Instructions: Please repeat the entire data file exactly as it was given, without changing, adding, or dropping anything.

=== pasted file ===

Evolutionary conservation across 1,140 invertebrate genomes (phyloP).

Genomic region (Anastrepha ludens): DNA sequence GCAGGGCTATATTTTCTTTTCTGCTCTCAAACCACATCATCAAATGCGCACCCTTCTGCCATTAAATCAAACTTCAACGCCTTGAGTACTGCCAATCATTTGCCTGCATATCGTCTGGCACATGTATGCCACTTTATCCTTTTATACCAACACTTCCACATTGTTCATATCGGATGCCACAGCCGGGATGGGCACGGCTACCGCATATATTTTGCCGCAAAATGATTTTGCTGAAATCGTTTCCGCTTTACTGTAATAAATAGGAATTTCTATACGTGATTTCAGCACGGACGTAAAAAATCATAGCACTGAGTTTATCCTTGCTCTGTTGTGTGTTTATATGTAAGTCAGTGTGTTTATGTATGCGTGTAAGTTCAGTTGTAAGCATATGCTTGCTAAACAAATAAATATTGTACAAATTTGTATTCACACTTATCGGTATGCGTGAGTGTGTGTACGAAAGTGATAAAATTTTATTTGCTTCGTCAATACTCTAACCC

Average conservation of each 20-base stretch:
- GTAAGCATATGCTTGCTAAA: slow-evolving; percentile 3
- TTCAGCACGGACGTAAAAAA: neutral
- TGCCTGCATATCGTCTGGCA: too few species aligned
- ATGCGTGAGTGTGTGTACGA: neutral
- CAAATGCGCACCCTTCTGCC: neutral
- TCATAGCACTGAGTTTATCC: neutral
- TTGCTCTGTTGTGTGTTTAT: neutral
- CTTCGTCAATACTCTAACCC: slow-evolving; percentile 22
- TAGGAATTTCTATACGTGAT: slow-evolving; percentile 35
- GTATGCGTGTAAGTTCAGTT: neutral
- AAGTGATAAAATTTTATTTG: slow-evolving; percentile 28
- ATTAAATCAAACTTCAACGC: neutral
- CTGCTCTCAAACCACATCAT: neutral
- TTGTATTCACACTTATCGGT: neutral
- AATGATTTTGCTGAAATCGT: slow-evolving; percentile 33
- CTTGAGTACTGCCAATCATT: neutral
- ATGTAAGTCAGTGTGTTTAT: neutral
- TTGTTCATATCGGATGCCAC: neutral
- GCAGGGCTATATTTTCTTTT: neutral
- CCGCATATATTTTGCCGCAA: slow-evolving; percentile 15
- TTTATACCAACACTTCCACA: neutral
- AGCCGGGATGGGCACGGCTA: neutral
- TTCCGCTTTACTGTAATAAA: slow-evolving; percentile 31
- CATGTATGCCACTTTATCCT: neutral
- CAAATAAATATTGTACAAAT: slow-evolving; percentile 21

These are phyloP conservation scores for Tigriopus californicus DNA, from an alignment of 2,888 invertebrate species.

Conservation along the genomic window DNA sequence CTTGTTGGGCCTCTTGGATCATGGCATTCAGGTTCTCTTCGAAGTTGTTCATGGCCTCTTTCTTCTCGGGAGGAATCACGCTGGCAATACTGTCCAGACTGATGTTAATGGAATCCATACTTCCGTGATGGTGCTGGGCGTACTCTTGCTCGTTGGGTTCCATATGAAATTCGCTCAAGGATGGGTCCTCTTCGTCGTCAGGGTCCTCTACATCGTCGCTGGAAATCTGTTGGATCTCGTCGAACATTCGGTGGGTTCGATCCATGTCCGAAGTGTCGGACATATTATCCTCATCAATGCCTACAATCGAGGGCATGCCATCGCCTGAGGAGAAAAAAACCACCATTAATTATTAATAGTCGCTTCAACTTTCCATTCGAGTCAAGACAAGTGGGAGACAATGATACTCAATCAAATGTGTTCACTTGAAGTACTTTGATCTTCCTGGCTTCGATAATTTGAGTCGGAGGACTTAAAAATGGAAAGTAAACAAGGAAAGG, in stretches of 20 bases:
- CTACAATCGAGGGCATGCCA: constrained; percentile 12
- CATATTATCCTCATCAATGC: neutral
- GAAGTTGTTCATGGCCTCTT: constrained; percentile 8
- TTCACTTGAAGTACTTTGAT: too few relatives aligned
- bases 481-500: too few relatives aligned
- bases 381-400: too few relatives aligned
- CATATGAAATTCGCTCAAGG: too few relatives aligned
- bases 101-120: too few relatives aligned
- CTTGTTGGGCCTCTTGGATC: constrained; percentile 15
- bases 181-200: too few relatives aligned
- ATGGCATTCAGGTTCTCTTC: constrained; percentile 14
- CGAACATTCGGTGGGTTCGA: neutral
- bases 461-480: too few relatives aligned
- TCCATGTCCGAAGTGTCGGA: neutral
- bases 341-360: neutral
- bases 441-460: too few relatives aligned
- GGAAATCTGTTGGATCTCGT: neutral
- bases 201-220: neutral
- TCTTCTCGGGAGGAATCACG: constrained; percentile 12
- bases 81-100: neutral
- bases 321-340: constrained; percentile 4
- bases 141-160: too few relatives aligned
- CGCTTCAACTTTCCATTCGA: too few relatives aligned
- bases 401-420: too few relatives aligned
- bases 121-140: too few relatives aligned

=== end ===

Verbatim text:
Evolutionary conservation across 1,140 invertebrate genomes (phyloP).

Genomic region (Anastrepha ludens): DNA sequence GCAGGGCTATATTTTCTTTTCTGCTCTCAAACCACATCATCAAATGCGCACCCTTCTGCCATTAAATCAAACTTCAACGCCTTGAGTACTGCCAATCATTTGCCTGCATATCGTCTGGCACATGTATGCCACTTTATCCTTTTATACCAACACTTCCACATTGTTCATATCGGATGCCACAGCCGGGATGGGCACGGCTACCGCATATATTTTGCCGCAAAATGATTTTGCTGAAATCGTTTCCGCTTTACTGTAATAAATAGGAATTTCTATACGTGATTTCAGCACGGACGTAAAAAATCATAGCACTGAGTTTATCCTTGCTCTGTTGTGTGTTTATATGTAAGTCAGTGTGTTTATGTATGCGTGTAAGTTCAGTTGTAAGCATATGCTTGCTAAACAAATAAATATTGTACAAATTTGTATTCACACTTATCGGTATGCGTGAGTGTGTGTACGAAAGTGATAAAATTTTATTTGCTTCGTCAATACTCTAACCC

Average conservation of each 20-base stretch:
- GTAAGCATATGCTTGCTAAA: slow-evolving; percentile 3
- TTCAGCACGGACGTAAAAAA: neutral
- TGCCTGCATATCGTCTGGCA: too few species aligned
- ATGCGTGAGTGTGTGTACGA: neutral
- CAAATGCGCACCCTTCTGCC: neutral
- TCATAGCACTGAGTTTATCC: neutral
- TTGCTCTGTTGTGTGTTTAT: neutral
- CTTCGTCAATACTCTAACCC: slow-evolving; percentile 22
- TAGGAATTTCTATACGTGAT: slow-evolving; percentile 35
- GTATGCGTGTAAGTTCAGTT: neutral
- AAGTGATAAAATTTTATTTG: slow-evolving; percentile 28
- ATTAAATCAAACTTCAACGC: neutral
- CTGCTCTCAAACCACATCAT: neutral
- TTGTATTCACACTTATCGGT: neutral
- AATGATTTTGCTGAAATCGT: slow-evolving; percentile 33
- CTTGAGTACTGCCAATCATT: neutral
- ATGTAAGTCAGTGTGTTTAT: neutral
- TTGTTCATATCGGATGCCAC: neutral
- GCAGGGCTATATTTTCTTTT: neutral
- CCGCATATATTTTGCCGCAA: slow-evolving; percentile 15
- TTTATACCAACACTTCCACA: neutral
- AGCCGGGATGGGCACGGCTA: neutral
- TTCCGCTTTACTGTAATAAA: slow-evolving; percentile 31
- CATGTATGCCACTTTATCCT: neutral
- CAAATAAATATTGTACAAAT: slow-evolving; percentile 21

These are phyloP conservation scores for Tigriopus californicus DNA, from an alignment of 2,888 invertebrate species.

Conservation along the genomic window DNA sequence CTTGTTGGGCCTCTTGGATCATGGCATTCAGGTTCTCTTCGAAGTTGTTCATGGCCTCTTTCTTCTCGGGAGGAATCACGCTGGCAATACTGTCCAGACTGATGTTAATGGAATCCATACTTCCGTGATGGTGCTGGGCGTACTCTTGCTCGTTGGGTTCCATATGAAATTCGCTCAAGGATGGGTCCTCTTCGTCGTCAGGGTCCTCTACATCGTCGCTGGAAATCTGTTGGATCTCGTCGAACATTCGGTGGGTTCGATCCATGTCCGAAGTGTCGGACATATTATCCTCATCAATGCCTACAATCGAGGGCATGCCATCGCCTGAGGAGAAAAAAACCACCATTAATTATTAATAGTCGCTTCAACTTTCCATTCGAGTCAAGACAAGTGGGAGACAATGATACTCAATCAAATGTGTTCACTTGAAGTACTTTGATCTTCCTGGCTTCGATAATTTGAGTCGGAGGACTTAAAAATGGAAAGTAAACAAGGAAAGG, in stretches of 20 bases:
- CTACAATCGAGGGCATGCCA: constrained; percentile 12
- CATATTATCCTCATCAATGC: neutral
- GAAGTTGTTCATGGCCTCTT: constrained; percentile 8
- TTCACTTGAAGTACTTTGAT: too few relatives aligned
- bases 481-500: too few relatives aligned
- bases 381-400: too few relatives aligned
- CATATGAAATTCGCTCAAGG: too few relatives aligned
- bases 101-120: too few relatives aligned
- CTTGTTGGGCCTCTTGGATC: constrained; percentile 15
- bases 181-200: too few relatives aligned
- ATGGCATTCAGGTTCTCTTC: constrained; percentile 14
- CGAACATTCGGTGGGTTCGA: neutral
- bases 461-480: too few relatives aligned
- TCCATGTCCGAAGTGTCGGA: neutral
- bases 341-360: neutral
- bases 441-460: too few relatives aligned
- GGAAATCTGTTGGATCTCGT: neutral
- bases 201-220: neutral
- TCTTCTCGGGAGGAATCACG: constrained; percentile 12
- bases 81-100: neutral
- bases 321-340: constrained; percentile 4
- bases 141-160: too few relatives aligned
- CGCTTCAACTTTCCATTCGA: too few relatives aligned
- bases 401-420: too few relatives aligned
- bases 121-140: too few relatives aligned